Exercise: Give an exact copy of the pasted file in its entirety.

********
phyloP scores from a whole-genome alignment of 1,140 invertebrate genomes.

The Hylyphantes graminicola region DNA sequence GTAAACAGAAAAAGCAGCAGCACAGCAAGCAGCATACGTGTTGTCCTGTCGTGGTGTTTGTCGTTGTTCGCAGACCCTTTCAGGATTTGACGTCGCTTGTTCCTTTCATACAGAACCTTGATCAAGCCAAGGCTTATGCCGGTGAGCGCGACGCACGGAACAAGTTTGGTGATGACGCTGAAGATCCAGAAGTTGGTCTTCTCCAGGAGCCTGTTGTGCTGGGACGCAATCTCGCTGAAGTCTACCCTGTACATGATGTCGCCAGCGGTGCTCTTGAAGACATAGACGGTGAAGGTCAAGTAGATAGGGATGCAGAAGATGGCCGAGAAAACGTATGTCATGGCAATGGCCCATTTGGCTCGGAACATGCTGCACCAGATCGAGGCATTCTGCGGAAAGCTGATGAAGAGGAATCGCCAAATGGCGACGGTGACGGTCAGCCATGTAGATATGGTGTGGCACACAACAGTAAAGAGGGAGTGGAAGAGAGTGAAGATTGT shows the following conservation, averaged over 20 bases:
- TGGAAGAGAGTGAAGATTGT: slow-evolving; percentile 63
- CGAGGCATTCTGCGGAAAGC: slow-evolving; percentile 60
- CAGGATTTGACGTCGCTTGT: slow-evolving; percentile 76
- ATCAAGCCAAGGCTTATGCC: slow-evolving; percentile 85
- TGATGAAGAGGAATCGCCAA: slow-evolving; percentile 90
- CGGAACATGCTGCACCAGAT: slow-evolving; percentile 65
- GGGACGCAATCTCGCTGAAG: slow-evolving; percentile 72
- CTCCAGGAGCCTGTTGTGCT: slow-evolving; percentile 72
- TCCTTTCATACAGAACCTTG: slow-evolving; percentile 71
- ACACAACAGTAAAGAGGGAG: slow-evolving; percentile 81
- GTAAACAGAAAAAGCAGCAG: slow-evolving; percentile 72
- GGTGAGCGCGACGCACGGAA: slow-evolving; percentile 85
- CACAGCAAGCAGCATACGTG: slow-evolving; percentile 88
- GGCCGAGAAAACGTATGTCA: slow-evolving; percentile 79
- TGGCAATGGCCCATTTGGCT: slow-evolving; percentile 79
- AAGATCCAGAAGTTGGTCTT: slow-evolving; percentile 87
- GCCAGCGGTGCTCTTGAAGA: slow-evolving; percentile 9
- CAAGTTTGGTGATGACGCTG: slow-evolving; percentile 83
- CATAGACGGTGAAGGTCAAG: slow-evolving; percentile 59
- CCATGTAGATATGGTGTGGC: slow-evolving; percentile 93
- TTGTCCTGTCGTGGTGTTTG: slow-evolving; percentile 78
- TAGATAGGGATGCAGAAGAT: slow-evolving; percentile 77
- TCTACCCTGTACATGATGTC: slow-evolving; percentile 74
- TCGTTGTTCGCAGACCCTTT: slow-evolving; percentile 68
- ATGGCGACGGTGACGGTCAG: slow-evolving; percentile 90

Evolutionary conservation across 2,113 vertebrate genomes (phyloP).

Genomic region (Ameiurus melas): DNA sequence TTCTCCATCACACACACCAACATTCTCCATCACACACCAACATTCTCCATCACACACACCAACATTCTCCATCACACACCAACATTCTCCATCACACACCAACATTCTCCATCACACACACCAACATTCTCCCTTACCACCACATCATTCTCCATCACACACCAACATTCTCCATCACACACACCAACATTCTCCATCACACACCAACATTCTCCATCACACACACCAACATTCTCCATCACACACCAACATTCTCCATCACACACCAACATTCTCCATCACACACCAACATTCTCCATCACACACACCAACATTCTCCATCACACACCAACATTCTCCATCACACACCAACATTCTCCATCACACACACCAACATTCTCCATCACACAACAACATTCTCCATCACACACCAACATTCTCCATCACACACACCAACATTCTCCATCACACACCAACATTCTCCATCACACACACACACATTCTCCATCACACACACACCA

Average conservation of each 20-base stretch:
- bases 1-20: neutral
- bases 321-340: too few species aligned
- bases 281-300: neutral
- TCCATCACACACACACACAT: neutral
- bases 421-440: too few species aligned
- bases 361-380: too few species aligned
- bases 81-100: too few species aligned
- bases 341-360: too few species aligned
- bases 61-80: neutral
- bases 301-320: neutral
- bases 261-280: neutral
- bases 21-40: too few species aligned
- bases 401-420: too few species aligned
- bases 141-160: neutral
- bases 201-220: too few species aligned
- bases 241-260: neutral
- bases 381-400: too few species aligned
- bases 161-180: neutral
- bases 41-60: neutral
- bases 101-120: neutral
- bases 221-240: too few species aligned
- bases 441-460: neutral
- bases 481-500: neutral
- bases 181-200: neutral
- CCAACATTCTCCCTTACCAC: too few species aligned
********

phyloP scores from a whole-genome alignment of 1,140 invertebrate genomes.

The Hylyphantes graminicola region DNA sequence GTAAACAGAAAAAGCAGCAGCACAGCAAGCAGCATACGTGTTGTCCTGTCGTGGTGTTTGTCGTTGTTCGCAGACCCTTTCAGGATTTGACGTCGCTTGTTCCTTTCATACAGAACCTTGATCAAGCCAAGGCTTATGCCGGTGAGCGCGACGCACGGAACAAGTTTGGTGATGACGCTGAAGATCCAGAAGTTGGTCTTCTCCAGGAGCCTGTTGTGCTGGGACGCAATCTCGCTGAAGTCTACCCTGTACATGATGTCGCCAGCGGTGCTCTTGAAGACATAGACGGTGAAGGTCAAGTAGATAGGGATGCAGAAGATGGCCGAGAAAACGTATGTCATGGCAATGGCCCATTTGGCTCGGAACATGCTGCACCAGATCGAGGCATTCTGCGGAAAGCTGATGAAGAGGAATCGCCAAATGGCGACGGTGACGGTCAGCCATGTAGATATGGTGTGGCACACAACAGTAAAGAGGGAGTGGAAGAGAGTGAAGATTGT shows the following conservation, averaged over 20 bases:
- TGGAAGAGAGTGAAGATTGT: slow-evolving; percentile 63
- CGAGGCATTCTGCGGAAAGC: slow-evolving; percentile 60
- CAGGATTTGACGTCGCTTGT: slow-evolving; percentile 76
- ATCAAGCCAAGGCTTATGCC: slow-evolving; percentile 85
- TGATGAAGAGGAATCGCCAA: slow-evolving; percentile 90
- CGGAACATGCTGCACCAGAT: slow-evolving; percentile 65
- GGGACGCAATCTCGCTGAAG: slow-evolving; percentile 72
- CTCCAGGAGCCTGTTGTGCT: slow-evolving; percentile 72
- TCCTTTCATACAGAACCTTG: slow-evolving; percentile 71
- ACACAACAGTAAAGAGGGAG: slow-evolving; percentile 81
- GTAAACAGAAAAAGCAGCAG: slow-evolving; percentile 72
- GGTGAGCGCGACGCACGGAA: slow-evolving; percentile 85
- CACAGCAAGCAGCATACGTG: slow-evolving; percentile 88
- GGCCGAGAAAACGTATGTCA: slow-evolving; percentile 79
- TGGCAATGGCCCATTTGGCT: slow-evolving; percentile 79
- AAGATCCAGAAGTTGGTCTT: slow-evolving; percentile 87
- GCCAGCGGTGCTCTTGAAGA: slow-evolving; percentile 9
- CAAGTTTGGTGATGACGCTG: slow-evolving; percentile 83
- CATAGACGGTGAAGGTCAAG: slow-evolving; percentile 59
- CCATGTAGATATGGTGTGGC: slow-evolving; percentile 93
- TTGTCCTGTCGTGGTGTTTG: slow-evolving; percentile 78
- TAGATAGGGATGCAGAAGAT: slow-evolving; percentile 77
- TCTACCCTGTACATGATGTC: slow-evolving; percentile 74
- TCGTTGTTCGCAGACCCTTT: slow-evolving; percentile 68
- ATGGCGACGGTGACGGTCAG: slow-evolving; percentile 90

Evolutionary conservation across 2,113 vertebrate genomes (phyloP).

Genomic region (Ameiurus melas): DNA sequence TTCTCCATCACACACACCAACATTCTCCATCACACACCAACATTCTCCATCACACACACCAACATTCTCCATCACACACCAACATTCTCCATCACACACCAACATTCTCCATCACACACACCAACATTCTCCCTTACCACCACATCATTCTCCATCACACACCAACATTCTCCATCACACACACCAACATTCTCCATCACACACCAACATTCTCCATCACACACACCAACATTCTCCATCACACACCAACATTCTCCATCACACACCAACATTCTCCATCACACACCAACATTCTCCATCACACACACCAACATTCTCCATCACACACCAACATTCTCCATCACACACCAACATTCTCCATCACACACACCAACATTCTCCATCACACAACAACATTCTCCATCACACACCAACATTCTCCATCACACACACCAACATTCTCCATCACACACCAACATTCTCCATCACACACACACACATTCTCCATCACACACACACCA

Average conservation of each 20-base stretch:
- bases 1-20: neutral
- bases 321-340: too few species aligned
- bases 281-300: neutral
- TCCATCACACACACACACAT: neutral
- bases 421-440: too few species aligned
- bases 361-380: too few species aligned
- bases 81-100: too few species aligned
- bases 341-360: too few species aligned
- bases 61-80: neutral
- bases 301-320: neutral
- bases 261-280: neutral
- bases 21-40: too few species aligned
- bases 401-420: too few species aligned
- bases 141-160: neutral
- bases 201-220: too few species aligned
- bases 241-260: neutral
- bases 381-400: too few species aligned
- bases 161-180: neutral
- bases 41-60: neutral
- bases 101-120: neutral
- bases 221-240: too few species aligned
- bases 441-460: neutral
- bases 481-500: neutral
- bases 181-200: neutral
- CCAACATTCTCCCTTACCAC: too few species aligned